Reading Molly's work is like hearing a great song, where your past and future play out in your mind in one quick reel of images, à la The Wonder Years. Every detail comes to life, every sentiment resonates throughout your core, and every perfectly placed word emphasizes the last and ties up each sentence in a stunning bow, knocking you off your feet with meaning. I'm not a huge softie, but this girl has stolen my heart. Impressed doesn't say enough.
When I got to her "Quite That Magnificent" essay, where she mentions working in my hometown of Mill Valley, I wanted to jump from my seat on the bus and shatter the silence by yelling, "She knows where I live! She's been to where I've been! She likes Max's coconut macaroons!" Boy oh boy, I knew, from that moment, that we were MFEO (Sleepless in Seattle quote, anyone?). She also mentioned Cowgirl Creamery Mt. Tam cheese (made in Point Reyes near me!), Mt. Tamalpais itself (my entire family attended the high school named after that mountain!) and Marin Brewing Company (I have a beer and cobb salad there, like, once a week!). To seal our serendipitous connection, I decided I had to make macaroons.
I too love the local Max's cafe and their gargantuan macaroons. I usually order their seven-layer cookie or a slice of cake but my mother loves sharing a coconut dome over the course of a few days. The minis (if we're talking in Max's terms) that I made the other night, however, are a perfect size and sweetness, just as Molly intended. The bittersweet Valrhona chocolate ganache (only the creme de la creme for Ms. W) makes them that much more regal. It was really hard to leave them cooling out of the oven, and then again when dripping with chocolate on a tray in the fridge. Really. Hard.
3/4 cup sugar
3/4 cup egg whites (from about 5 large eggs)
1-2 teaspoons pure vanilla extract
4-5 ounces bittersweet chocolate, finely chopped
1/2 cup heavy cream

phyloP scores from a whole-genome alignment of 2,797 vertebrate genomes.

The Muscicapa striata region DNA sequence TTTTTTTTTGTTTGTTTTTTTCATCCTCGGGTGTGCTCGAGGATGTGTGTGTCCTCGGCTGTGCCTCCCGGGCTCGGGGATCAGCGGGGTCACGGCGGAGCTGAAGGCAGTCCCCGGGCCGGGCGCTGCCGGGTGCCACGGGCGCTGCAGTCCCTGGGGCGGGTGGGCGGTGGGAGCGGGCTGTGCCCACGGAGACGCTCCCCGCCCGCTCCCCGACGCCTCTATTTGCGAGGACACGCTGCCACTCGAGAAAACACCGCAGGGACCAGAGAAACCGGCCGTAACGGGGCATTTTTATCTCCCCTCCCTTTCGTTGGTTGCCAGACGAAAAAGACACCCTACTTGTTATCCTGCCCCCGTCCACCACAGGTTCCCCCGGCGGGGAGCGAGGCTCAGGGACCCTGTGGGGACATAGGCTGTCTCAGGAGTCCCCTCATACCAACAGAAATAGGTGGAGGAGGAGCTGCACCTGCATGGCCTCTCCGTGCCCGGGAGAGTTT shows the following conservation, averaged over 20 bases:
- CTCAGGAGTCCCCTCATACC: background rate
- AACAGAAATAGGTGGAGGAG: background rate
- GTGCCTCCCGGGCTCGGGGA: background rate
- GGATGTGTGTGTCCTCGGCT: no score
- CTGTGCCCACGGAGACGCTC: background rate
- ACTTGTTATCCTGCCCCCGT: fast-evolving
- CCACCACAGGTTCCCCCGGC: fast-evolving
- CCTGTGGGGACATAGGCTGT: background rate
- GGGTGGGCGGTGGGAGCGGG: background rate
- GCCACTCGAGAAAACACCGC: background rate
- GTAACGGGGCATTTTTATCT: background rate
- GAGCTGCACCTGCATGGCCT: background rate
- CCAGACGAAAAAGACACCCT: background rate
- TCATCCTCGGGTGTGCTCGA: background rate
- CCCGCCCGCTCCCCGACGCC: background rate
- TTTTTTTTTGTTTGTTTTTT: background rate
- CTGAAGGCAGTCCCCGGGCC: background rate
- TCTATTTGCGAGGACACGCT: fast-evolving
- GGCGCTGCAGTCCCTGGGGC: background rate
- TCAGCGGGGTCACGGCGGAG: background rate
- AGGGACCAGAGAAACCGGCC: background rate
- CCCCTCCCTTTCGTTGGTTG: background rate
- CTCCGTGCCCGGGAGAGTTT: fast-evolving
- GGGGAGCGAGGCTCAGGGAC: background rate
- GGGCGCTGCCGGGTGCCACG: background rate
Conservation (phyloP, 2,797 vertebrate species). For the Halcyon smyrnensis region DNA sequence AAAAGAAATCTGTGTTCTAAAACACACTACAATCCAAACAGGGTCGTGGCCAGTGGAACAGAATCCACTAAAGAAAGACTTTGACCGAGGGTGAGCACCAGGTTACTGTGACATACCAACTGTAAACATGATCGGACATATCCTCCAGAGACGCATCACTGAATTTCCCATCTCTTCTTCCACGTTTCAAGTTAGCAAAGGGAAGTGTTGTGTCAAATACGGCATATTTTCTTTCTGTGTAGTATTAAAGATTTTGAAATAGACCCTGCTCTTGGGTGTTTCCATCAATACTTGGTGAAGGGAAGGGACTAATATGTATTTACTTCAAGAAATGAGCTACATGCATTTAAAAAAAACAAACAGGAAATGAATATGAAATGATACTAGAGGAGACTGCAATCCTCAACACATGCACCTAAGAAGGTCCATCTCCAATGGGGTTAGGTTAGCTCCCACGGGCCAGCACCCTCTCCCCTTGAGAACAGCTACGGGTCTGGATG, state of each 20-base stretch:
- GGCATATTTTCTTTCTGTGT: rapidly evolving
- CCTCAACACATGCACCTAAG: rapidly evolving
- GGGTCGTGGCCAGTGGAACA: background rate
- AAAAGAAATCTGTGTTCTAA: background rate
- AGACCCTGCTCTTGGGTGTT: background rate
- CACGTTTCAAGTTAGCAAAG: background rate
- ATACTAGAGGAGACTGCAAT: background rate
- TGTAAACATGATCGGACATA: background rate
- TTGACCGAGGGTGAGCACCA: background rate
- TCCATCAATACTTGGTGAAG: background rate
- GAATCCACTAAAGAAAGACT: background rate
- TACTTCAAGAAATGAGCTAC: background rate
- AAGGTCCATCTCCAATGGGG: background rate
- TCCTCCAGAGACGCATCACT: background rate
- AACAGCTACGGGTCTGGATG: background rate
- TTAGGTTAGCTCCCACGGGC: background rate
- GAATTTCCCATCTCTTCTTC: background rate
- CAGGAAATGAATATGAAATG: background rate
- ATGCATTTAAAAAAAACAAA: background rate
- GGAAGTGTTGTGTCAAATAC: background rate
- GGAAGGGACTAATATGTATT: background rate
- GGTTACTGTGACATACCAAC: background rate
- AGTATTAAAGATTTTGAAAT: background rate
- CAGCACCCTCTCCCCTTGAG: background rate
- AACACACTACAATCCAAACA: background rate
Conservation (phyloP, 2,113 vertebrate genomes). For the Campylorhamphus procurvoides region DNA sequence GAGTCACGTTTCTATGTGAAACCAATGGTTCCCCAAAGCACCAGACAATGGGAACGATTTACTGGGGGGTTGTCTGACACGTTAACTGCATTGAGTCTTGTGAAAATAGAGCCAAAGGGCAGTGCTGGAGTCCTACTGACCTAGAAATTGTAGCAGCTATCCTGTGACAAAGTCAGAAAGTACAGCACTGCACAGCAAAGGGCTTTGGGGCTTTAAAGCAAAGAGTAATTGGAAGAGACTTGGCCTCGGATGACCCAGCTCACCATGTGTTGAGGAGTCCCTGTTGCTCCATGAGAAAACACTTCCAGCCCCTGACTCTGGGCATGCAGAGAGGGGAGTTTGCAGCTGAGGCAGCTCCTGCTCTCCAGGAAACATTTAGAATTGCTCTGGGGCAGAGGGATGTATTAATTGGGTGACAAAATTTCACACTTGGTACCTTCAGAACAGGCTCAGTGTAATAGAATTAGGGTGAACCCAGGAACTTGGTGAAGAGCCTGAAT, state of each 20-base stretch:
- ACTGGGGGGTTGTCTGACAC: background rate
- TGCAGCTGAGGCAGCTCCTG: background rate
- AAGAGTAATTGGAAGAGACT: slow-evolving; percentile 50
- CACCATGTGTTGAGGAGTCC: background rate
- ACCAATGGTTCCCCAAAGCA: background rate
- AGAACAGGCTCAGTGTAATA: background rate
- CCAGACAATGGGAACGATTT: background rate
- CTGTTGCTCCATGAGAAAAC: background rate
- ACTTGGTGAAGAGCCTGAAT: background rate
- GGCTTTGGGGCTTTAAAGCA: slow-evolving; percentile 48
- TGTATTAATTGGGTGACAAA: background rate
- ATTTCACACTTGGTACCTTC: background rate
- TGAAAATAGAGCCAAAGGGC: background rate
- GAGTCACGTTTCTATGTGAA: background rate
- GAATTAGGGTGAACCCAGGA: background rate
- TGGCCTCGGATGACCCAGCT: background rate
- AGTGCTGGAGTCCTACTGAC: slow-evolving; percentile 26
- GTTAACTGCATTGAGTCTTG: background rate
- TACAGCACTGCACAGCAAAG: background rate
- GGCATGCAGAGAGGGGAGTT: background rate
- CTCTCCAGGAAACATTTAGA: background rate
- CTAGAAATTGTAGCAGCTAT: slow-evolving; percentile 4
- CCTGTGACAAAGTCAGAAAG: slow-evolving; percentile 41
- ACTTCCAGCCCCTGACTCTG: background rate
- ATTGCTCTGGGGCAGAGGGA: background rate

1. Place the coconut, sugar, and egg whites in a heavy 2- to 3-quart saucepan and stir well. Cook over medium-low heat, stirring frequently, about 10 minutes. The mixture will be creamy as it heats, and then it will slowly get a bit drier. Stop cooking when it no longer looks creamy but is still quite sticky and moist, not dry. Remove from the heat, and stir in the vanilla. Scrape the mixture into a pie plate or small baking sheet, spread it to allow quick cooling, and refrigerate until cold.
2. Preheat the oven to 300 degrees F. Line a baking sheet with parchment paper or a baking mat. Using your hands or an ice cream scoop, scoop and firmly pack the coconut mixture into small domes. Space them evenly on the baking sheet.
3. Bake the macaroons until evenly golden, about 30 minutes. Cool completely on the pan, set on a wire rack. Then remove the macaroons from the baking sheet, and set them on the rack. Set the rack over the baking sheet (to catch chocolate drippings).
4. Put the chopped chocolate in a medium bowl. Heat the cream in a small saucepan over medium heat, swirling the pan occasionally, until it is hot and steaming. Do not allow it to boil. Remove the pan from the heat, and pour the cream over the chocolate. Let sit for 1 minute, then stir until smooth. Spoon the warm ganache generously over the macaroons.
5. Refrigerate the macaroons on the rack until the ganache sets, at least 2 hours. You can repeat the chocolate ganache again (with another batch made) for double chocolate thickness, and refrigerate again. Transfer them to an airtight container, and refrigerate or freeze. Will keep in the refrigerator for up to 5 days; frozen, a month or two.